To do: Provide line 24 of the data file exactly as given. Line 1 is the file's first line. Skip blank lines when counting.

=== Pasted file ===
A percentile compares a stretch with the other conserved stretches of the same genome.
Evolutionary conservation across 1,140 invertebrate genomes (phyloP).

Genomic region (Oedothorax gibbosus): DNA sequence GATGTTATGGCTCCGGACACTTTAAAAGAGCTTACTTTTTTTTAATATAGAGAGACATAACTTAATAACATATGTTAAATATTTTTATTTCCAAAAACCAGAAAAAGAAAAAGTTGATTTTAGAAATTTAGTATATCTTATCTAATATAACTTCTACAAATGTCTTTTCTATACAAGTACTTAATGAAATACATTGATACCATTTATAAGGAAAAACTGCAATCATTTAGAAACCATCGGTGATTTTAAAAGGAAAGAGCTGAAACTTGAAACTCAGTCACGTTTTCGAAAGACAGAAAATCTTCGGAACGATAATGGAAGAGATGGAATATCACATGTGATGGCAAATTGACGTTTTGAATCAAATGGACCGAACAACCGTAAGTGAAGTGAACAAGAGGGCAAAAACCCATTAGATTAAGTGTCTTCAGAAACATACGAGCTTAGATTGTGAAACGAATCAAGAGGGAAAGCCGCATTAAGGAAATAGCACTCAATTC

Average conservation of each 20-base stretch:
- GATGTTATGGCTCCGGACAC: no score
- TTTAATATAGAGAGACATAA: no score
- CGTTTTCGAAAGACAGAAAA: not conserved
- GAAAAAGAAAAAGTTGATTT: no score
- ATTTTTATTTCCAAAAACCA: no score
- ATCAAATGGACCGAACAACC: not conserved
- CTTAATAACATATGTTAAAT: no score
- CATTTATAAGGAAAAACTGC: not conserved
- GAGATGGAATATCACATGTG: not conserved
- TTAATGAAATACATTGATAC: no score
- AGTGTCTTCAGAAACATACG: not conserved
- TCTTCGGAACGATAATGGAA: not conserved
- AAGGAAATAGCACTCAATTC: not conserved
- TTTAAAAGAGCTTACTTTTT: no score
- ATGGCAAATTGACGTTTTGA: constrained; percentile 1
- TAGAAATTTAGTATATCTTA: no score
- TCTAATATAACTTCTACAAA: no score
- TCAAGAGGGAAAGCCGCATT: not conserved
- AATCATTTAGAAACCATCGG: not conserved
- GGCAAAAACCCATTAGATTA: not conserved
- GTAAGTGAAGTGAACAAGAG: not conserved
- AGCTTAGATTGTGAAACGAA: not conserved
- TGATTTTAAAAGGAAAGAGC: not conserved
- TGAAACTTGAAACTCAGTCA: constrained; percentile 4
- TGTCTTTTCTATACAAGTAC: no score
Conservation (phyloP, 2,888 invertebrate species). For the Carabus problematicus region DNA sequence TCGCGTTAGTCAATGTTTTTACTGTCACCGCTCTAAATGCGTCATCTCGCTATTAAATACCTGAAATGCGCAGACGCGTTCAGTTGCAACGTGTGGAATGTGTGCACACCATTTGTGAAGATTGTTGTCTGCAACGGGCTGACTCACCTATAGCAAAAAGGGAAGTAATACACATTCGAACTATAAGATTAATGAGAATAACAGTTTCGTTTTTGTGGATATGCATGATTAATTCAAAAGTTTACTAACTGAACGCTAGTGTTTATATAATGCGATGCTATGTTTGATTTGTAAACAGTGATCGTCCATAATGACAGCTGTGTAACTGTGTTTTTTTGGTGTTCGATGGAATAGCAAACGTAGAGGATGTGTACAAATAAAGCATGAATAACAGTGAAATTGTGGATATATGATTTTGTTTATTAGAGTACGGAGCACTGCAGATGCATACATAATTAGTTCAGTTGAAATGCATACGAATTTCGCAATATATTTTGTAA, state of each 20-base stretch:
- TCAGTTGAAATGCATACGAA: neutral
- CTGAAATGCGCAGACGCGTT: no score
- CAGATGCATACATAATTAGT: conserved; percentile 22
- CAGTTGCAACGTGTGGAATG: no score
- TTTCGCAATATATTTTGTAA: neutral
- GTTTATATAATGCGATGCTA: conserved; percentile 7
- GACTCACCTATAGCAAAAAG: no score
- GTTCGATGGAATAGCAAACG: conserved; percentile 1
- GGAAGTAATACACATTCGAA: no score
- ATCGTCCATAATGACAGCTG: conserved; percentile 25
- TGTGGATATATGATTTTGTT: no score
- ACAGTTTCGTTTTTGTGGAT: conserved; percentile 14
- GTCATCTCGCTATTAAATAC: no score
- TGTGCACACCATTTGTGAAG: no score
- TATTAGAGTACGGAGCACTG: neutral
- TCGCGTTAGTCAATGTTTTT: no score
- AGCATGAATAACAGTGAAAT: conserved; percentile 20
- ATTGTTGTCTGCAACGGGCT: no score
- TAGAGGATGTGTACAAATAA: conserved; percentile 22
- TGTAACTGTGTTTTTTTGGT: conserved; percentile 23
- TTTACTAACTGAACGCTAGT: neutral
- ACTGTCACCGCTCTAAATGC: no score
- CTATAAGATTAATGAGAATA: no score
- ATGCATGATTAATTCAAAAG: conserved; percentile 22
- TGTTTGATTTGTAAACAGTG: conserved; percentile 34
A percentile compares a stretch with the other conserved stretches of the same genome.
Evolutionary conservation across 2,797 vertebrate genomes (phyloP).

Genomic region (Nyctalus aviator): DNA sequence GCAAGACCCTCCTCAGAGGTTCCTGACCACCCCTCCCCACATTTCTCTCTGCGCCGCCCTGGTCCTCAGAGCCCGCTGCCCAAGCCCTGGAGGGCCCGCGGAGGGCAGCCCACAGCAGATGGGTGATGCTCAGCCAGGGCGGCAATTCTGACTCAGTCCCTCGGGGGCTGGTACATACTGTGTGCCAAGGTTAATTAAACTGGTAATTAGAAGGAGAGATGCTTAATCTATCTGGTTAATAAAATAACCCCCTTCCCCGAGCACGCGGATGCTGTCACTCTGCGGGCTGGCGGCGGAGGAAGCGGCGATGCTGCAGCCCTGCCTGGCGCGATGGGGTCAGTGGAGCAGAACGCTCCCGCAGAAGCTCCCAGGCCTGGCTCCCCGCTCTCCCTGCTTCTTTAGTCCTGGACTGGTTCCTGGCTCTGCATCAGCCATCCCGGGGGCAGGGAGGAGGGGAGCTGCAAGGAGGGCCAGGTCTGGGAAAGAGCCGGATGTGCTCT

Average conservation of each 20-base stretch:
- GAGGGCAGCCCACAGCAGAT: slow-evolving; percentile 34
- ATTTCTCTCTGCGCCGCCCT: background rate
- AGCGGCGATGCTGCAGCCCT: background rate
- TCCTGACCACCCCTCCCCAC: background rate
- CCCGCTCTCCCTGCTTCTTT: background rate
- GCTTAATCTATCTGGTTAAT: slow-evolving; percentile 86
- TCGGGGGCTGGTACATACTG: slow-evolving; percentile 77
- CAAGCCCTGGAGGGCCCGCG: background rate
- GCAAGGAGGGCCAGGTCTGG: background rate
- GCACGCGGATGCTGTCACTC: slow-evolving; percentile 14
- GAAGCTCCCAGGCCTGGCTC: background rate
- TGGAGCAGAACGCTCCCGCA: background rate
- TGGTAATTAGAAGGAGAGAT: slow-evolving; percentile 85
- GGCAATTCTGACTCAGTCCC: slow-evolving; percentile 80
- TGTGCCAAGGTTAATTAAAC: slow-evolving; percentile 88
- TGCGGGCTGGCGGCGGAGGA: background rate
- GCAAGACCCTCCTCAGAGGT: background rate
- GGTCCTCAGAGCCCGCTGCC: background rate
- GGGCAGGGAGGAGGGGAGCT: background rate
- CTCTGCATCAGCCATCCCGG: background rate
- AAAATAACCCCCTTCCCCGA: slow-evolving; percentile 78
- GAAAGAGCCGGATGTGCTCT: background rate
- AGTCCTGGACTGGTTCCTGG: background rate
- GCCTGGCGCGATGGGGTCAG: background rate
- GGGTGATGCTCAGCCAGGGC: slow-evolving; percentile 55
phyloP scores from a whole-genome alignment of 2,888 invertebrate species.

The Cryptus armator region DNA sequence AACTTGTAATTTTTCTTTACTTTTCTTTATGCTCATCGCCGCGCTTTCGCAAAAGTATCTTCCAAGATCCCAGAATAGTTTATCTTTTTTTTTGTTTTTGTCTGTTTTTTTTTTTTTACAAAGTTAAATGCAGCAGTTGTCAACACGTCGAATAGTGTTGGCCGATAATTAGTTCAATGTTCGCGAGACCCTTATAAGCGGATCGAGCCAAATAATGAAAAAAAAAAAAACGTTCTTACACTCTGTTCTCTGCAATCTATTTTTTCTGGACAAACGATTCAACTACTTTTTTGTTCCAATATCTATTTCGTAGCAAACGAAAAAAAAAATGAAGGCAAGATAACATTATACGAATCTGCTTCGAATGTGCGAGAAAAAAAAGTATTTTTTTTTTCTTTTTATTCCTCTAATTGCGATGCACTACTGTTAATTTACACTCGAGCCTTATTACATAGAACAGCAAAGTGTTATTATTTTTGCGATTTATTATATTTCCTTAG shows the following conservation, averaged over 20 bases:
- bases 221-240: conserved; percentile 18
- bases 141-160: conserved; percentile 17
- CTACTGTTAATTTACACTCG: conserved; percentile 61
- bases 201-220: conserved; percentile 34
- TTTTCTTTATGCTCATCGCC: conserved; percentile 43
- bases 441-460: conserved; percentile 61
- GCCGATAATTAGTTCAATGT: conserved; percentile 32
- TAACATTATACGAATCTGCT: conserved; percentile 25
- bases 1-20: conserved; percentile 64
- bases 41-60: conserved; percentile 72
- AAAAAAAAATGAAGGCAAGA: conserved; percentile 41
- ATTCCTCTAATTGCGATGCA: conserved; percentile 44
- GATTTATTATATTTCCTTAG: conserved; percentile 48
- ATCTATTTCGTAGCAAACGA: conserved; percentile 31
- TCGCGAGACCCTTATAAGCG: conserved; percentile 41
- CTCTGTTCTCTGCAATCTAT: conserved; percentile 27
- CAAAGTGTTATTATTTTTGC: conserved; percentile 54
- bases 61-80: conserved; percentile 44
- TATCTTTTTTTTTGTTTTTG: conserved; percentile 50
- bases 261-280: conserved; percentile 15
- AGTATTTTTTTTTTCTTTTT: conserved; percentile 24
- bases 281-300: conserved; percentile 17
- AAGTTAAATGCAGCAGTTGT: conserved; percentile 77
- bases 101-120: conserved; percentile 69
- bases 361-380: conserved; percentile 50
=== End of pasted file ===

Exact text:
- GGCAAAAACCCATTAGATTA: not conserved